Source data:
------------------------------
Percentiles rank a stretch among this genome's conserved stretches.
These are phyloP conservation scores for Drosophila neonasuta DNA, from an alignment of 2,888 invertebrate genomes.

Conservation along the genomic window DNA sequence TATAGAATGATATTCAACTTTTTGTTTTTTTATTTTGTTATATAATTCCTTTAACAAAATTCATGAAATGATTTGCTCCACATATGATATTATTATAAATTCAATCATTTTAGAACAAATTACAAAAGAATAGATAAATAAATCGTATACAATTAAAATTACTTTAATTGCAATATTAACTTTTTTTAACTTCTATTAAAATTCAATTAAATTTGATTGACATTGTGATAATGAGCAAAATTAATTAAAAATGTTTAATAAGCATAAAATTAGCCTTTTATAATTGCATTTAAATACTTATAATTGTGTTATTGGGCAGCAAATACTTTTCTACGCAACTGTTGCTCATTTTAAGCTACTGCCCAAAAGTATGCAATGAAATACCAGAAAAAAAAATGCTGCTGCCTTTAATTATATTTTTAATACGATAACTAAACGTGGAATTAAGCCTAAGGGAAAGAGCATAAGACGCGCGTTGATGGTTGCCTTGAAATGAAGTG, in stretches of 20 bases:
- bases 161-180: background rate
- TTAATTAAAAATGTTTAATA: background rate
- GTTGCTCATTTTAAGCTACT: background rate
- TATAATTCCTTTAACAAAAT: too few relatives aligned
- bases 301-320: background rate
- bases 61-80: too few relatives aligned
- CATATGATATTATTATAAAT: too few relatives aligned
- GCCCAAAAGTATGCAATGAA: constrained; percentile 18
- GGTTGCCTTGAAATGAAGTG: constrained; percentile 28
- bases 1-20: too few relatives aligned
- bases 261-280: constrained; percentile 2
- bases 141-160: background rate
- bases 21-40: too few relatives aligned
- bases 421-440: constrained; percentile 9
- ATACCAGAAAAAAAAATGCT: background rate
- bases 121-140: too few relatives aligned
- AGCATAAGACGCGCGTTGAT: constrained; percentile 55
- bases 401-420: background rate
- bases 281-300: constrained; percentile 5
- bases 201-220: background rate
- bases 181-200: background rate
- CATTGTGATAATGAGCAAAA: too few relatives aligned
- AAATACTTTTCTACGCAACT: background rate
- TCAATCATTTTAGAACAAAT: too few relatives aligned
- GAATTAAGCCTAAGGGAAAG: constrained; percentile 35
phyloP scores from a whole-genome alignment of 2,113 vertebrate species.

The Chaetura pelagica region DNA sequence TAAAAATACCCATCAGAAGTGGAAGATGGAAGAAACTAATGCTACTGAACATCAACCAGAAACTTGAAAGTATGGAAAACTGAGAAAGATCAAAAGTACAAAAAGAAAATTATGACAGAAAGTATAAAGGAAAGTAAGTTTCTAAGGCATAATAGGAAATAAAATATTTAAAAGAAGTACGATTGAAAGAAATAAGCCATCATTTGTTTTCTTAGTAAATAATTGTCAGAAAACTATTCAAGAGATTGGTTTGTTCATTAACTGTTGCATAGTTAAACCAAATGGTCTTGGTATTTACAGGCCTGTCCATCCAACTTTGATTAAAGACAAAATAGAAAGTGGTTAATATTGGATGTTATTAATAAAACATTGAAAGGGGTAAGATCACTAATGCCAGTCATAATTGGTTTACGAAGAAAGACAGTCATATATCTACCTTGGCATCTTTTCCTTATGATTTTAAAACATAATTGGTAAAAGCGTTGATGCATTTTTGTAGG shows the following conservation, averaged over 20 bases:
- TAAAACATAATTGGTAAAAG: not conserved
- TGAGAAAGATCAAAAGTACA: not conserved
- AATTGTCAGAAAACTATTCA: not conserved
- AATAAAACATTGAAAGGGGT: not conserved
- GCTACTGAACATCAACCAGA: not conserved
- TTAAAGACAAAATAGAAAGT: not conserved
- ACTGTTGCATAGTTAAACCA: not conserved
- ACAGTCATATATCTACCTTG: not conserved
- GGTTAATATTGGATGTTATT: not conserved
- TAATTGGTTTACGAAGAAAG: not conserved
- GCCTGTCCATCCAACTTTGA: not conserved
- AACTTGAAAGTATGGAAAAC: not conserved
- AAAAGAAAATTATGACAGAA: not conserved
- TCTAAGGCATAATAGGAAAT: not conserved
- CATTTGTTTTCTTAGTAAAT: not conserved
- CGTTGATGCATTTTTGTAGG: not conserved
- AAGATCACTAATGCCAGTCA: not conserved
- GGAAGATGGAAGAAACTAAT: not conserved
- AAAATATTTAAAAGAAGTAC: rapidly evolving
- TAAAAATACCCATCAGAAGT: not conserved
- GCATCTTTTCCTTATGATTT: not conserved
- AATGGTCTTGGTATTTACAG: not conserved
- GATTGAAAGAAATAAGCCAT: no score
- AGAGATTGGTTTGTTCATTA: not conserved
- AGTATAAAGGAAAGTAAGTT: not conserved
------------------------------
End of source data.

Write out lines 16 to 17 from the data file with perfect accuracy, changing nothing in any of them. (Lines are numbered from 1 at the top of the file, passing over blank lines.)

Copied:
- bases 21-40: too few relatives aligned
- bases 421-440: constrained; percentile 9